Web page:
Irish wind farms could generate electricity for UK

October 18, 2012 at 10:51 am

Wind power is being seen as one of the potential ways to help to reduce our dependence on fossil fuels and enable the UK to reach its renewables target. However, it has been faced with a number of problems including the expense of producing offshore wind and complaints in rural areas due to unsightly wind turbines.

Now, however, another solution has been proposed: to outsource the production of electricity from wind turbines to Ireland.

The proposal has been made by the American company Element Power, which is calling the project ‘Greenwire’. The proposal is to build wind farms in the Bog of Allen in Ireland and transport the electricity back to the UK underneath the Irish Sea in two large cables.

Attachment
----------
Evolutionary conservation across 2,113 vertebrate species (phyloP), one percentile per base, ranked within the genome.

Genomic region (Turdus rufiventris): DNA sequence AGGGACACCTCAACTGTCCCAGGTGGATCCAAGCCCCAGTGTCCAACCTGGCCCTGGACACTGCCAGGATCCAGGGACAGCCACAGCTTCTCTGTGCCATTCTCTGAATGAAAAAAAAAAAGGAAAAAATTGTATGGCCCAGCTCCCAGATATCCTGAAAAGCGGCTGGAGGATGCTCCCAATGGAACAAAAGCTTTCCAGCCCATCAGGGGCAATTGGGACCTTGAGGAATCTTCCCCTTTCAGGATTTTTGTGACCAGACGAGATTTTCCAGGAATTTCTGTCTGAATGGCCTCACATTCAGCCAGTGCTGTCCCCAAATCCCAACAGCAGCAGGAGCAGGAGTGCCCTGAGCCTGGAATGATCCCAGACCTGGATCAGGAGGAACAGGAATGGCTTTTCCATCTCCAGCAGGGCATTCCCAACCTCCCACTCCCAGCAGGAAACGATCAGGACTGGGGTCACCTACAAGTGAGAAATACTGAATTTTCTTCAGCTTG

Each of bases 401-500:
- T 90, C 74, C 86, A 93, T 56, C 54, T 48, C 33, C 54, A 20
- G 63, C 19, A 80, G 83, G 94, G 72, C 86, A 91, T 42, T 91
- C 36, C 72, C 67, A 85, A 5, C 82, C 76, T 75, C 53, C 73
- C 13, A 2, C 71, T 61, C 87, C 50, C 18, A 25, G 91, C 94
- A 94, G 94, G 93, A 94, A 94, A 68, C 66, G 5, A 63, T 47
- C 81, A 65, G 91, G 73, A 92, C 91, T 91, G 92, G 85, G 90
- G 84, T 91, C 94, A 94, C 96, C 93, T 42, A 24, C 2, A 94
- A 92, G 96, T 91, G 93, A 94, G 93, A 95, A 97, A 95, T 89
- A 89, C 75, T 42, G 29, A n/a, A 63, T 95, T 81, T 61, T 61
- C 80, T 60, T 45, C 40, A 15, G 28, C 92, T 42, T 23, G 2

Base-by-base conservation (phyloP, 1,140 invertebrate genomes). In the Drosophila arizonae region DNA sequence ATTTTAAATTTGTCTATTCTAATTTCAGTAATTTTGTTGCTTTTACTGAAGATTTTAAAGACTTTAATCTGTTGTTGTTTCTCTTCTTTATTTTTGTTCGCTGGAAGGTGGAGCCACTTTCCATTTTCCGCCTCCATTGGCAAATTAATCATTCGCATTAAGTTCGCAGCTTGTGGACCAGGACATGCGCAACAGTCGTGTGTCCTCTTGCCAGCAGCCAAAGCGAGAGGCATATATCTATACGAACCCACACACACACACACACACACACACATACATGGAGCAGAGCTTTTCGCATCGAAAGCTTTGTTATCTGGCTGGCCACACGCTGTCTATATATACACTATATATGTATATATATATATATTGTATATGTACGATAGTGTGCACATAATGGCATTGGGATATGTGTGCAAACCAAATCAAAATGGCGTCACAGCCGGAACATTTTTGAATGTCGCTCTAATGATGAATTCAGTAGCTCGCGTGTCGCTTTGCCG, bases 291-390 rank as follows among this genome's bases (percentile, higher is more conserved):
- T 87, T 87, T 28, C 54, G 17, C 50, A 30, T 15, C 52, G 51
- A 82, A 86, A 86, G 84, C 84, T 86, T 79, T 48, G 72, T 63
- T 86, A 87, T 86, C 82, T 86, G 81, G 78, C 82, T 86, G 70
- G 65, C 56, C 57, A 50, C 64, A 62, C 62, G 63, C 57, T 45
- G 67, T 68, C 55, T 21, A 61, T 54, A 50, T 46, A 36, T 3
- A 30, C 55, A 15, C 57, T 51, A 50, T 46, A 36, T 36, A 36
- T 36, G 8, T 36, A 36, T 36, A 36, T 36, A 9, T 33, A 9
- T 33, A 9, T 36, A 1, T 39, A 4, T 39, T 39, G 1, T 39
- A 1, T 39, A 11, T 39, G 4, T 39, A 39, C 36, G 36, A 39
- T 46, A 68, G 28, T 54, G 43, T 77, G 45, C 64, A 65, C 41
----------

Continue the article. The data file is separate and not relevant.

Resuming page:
The project would involve the construction of 700 wind turbines, which could lead to the production of 3GW of electricity (enough to power three million homes) and create thousands of jobs at the same time. If it goes ahead, it could begin to generate power by 2018.

The proposal has a budget of £5bn, but it could save £7bn over 15 years due to the cheaper costs of onshore wind power compared to offshore power.

Executives from Element Power have stated that the plan already has the support of the Irish government. However, it is far from being finalised and there are still reservations about the UK providing subsidies to a project outside the country.

Mike O’Neill is the president of Element Power and said that he thinks it will be easier to get planning permission for the wind farms in Ireland as long as it is done “in a sensible and sensitive way”.

It seems as if there is a long way to go before any decisions are made, but it is certainly an interesting option that could solve a number of issues for the government.

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